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If you only read what is coming out of congressional offices and only watched Fox News, you’d certainly think that local heroes Mike and Chantelle Sackett from Priest Lake are about to go to the Supreme Court and bring down the whole EPA.  Finally, they say, the overreaching federal agency and their wetland tyranny will be shut down once and for all.

Instead, at most, it’ll clarify a difficult procedural point in the Clean Water Act. Indeed, the Sacketts could win their Supreme Court case and still end up with wetland enforcement on their property by EPA. It’s just a matter of how that enforcement gets done.

The Sacketts have challenged a structural legal problem in enforcement of the Clean Water Act. Fundamentally, the EPA says there are wetlands on the property, the Sacketts say there are no wetlands. The question at the Supreme Court is essentially how that dispute gets resolved. The Sacketts say they should get to affirmatively go to court to immediately decide it. The EPA, and the lower courts, say the actual language in the law does not allow such a court challenge. Instead the Clean Water Act suggests that Sacketts can get a permit or they can defend against an enforcement action in a court. It is a major case because a wide range of environmental and other federal statutes are structured similarly.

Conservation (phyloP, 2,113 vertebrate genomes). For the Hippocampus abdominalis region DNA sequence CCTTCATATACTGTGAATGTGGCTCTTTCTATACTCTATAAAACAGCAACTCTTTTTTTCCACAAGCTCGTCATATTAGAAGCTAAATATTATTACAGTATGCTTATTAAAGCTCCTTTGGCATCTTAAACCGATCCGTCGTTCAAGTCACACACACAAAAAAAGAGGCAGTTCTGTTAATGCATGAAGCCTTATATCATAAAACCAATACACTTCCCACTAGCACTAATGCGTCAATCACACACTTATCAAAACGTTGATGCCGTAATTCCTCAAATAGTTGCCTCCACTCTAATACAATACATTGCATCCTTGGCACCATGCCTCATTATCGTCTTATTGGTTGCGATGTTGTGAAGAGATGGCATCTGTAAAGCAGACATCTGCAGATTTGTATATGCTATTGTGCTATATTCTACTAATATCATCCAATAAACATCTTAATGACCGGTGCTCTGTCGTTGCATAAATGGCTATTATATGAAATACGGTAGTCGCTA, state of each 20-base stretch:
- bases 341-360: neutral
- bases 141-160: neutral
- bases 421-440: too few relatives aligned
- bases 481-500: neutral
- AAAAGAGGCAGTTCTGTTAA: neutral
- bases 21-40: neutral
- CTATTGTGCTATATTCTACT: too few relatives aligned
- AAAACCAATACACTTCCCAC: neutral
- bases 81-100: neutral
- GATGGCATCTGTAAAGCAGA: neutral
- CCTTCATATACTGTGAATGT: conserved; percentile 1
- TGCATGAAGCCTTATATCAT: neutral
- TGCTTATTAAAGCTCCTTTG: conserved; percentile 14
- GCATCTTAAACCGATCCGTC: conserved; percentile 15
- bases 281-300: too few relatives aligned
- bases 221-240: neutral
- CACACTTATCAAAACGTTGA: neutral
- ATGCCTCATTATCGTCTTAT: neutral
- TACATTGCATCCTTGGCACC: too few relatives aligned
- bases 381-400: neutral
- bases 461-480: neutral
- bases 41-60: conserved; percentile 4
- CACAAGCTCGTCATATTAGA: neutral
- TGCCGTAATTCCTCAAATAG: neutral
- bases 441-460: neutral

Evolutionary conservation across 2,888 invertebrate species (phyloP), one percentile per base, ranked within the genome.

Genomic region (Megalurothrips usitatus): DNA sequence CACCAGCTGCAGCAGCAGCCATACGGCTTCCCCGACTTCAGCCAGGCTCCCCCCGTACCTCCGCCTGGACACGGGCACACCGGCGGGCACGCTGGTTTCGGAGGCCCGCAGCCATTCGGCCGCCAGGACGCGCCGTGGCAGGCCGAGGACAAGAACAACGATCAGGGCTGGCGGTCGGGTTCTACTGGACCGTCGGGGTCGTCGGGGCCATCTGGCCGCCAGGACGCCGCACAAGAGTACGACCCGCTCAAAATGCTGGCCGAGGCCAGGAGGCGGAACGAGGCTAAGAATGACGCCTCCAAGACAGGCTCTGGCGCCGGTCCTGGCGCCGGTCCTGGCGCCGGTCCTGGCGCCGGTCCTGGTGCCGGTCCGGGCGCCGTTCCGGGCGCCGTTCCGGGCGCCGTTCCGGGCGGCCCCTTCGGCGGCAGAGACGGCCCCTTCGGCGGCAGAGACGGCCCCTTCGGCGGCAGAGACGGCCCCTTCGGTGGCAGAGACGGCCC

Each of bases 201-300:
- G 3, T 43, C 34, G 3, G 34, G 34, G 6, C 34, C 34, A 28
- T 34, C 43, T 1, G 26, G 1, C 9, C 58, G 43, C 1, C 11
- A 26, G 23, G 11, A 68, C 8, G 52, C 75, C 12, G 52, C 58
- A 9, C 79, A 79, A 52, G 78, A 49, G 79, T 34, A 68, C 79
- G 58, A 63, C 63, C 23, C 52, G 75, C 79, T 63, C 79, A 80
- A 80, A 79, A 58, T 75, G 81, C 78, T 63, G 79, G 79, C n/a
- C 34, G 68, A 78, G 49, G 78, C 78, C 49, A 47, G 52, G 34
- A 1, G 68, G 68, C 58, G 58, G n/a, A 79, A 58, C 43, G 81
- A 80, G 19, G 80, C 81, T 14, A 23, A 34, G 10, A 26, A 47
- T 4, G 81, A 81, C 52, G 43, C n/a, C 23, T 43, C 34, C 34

An imperfect but illustrative analogy is that a speeder is pulled over for going 70 mph in a 55 mph zone. The speeder points to a sign, directly in front of the cop, that says “Speed Limit 70.” The cop issues the ticket anyway. The traditional remedy is that you appeal the ticket in Court. The Sacketts, however, are essentially arguing that they should get to go to court to dispute the facts before the cop even issues the ticket.

The case does raise an interesting question of fairness and “due process” perhaps. The Sacketts argue that the EPA determining that there are wetlands on their property means they either need to get a permit, which can be expensive, or they can be appeal a wetland violation in court, which can also be expensive. However, in truth, due diligence by the landowner, along with competent and honest advice from lawyers and land development professionals, will almost always avoid these wetland problems. (Mike Sackett, an excavation contractor of all things, should know this.)